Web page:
The former England cricket captain is appearing in a documentary about the eating disorder.
EIGHT YEARS ON from speaking publicly about his experience with bulimia, former England cricket captain Andrew ‘Freddie’ Flintoff has revealed he still struggles with the condition, revealing he should “probably seek help”.
The 42-year-old Top Gear host has opened up about his experiences in a one-hour BBC documentary, Freddie Flintoff: Living With Bulimia, airing September 28.
What is bulimia?
Bulimia, also known as bulimia nervosa, is described by charity Beat as a serious mental illness that involves consuming “large quantities of food (bingeing), and then trying to compensate for that overeating by vomiting, taking laxatives or diuretics, fasting, or exercising excessively (called purging)”.
Beat say that binge and purge cycles associated with bulimia can quickly dominate daily life, but as a person’s weight may not fluctuate dramatically, it can be easy to hide the illness from loved ones – especially as many people might not realise that about one in three people struggling with an eating disorder is male.
“Often, male eating disorders are far more common than people realise; and there is a huge stigma – which is why they often go unrecognised,” says Alexia Dempsey, a specialist eating disorder dietician based at the Priory’s Roehampton Hospital.
Here, she shares some key signs a person may be suffering from bulimia…
- Look for changes around food
If you’re worried a loved one may have bulimia, the most obvious sign is a change in eating habits, says Dempsey: “A person may be eating more freely because they are planning to purge, and disappearing to the bathroom after meals.”
- Look for damage to their teeth
As well as causing internal harm, bulimia can have damaging long-term, visible effects on a person’s teeth – as stomach acid wears away the protective enamel. “Sometimes bulimia sufferers can be diagnosed by dentists because of the exposure to teeth of stomach acid, caused by being sick, which can cause dental damage,” says Dempsey.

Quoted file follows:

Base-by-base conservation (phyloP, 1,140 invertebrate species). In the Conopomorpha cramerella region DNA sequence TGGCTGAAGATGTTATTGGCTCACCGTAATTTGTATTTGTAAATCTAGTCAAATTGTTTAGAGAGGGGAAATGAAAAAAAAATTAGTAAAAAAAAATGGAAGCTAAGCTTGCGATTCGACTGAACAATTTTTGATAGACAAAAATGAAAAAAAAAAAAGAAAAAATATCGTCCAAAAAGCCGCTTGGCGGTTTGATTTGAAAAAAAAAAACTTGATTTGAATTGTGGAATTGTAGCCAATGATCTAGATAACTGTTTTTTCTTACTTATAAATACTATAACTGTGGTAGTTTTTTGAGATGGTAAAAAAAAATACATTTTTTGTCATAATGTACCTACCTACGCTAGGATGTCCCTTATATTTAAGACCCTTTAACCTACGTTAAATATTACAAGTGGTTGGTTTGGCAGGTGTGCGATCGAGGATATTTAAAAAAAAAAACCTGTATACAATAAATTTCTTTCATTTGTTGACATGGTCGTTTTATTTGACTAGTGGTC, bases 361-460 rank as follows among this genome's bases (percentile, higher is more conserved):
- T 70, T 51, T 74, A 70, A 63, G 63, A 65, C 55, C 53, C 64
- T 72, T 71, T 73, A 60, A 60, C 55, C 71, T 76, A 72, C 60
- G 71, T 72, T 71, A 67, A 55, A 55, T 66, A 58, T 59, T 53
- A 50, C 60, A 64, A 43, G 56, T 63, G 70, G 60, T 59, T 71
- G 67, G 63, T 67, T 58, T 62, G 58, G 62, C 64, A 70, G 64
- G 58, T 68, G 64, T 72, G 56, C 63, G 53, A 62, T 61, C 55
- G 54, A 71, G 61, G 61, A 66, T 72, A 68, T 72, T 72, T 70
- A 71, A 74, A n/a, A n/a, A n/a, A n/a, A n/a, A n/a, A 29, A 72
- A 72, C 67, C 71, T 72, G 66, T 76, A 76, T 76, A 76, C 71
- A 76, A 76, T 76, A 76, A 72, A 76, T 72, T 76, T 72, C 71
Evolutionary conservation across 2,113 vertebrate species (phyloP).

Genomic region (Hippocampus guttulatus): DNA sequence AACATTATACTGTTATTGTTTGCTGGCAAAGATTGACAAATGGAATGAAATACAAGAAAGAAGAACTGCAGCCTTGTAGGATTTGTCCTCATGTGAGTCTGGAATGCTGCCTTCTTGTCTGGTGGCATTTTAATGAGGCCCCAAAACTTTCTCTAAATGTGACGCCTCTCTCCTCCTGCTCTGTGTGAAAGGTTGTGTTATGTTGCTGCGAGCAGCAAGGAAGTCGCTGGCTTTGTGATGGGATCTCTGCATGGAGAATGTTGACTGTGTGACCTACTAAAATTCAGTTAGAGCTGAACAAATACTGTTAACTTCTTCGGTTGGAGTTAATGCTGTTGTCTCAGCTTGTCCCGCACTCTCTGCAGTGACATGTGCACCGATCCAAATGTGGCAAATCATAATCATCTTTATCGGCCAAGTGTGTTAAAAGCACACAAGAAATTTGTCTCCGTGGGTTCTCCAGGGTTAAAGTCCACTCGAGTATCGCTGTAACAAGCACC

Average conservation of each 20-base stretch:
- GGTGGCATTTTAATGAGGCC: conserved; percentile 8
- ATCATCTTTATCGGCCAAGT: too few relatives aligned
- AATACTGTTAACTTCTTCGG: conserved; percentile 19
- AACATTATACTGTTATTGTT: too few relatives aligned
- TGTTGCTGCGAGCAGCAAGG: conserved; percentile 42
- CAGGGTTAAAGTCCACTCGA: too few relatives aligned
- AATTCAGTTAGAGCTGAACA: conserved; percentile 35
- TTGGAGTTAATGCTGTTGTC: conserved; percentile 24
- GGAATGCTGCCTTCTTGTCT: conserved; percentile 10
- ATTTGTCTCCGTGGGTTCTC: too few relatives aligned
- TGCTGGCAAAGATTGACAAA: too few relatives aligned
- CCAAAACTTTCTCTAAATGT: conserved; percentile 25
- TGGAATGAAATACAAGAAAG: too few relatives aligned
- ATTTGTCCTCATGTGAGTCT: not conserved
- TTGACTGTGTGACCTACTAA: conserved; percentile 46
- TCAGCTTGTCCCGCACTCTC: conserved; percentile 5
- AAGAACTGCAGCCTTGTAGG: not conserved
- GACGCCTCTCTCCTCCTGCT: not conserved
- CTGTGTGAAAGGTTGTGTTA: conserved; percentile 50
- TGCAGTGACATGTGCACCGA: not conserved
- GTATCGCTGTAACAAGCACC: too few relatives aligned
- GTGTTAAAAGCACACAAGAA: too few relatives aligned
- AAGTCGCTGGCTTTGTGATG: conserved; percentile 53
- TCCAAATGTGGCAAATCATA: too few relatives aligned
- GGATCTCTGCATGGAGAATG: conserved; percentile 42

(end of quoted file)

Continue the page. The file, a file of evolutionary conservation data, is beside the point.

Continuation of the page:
- Are they going to the gym obsessively?
Whereas a person who has lost a lot of weight might find their appearance commented on by friends and family, a man with bulimia might seem initially more ‘athletic’ in build, notes Dempsey. Although healthy in moderation, obsessive exercise can become a damaging habit A person with bulimia may feel compelled to exercise in an effort to burn calories – and while they might pass off their sudden interest in the gym as a healthy new habit – it’s important to check that exercise isn’t becoming excessive or obsessive.
- Consider unresolved stress or trauma
Dempsey says bulimia can often be triggered by stressful life events and a person feeling like they have a lack of control. “The uncertainty around the Covid pandemic, for instance, could be a trigger for many people to seek control through bingeing and purging,” she points out.
Trauma is particular to the individual, so Dempsey stresses you should keep an open mind, as what may seem minor to one person, might be traumatic for another.
- Keep an eye on changes in mood
Another key sign to look out for includes sudden mood changes. “A person might exhibit anxiety around social situations that involve food, or they may mention a fear of gaining weight,” explains Dempsey. She says the first crucial step to conquering bulimia is for the sufferer to understand and accept they have a problem. You can support a loved one through this process by reassuring them recovery is possible and pointing them in the direction of help and support, via their GP and through charities such as Beat and Eating Disorder Hope.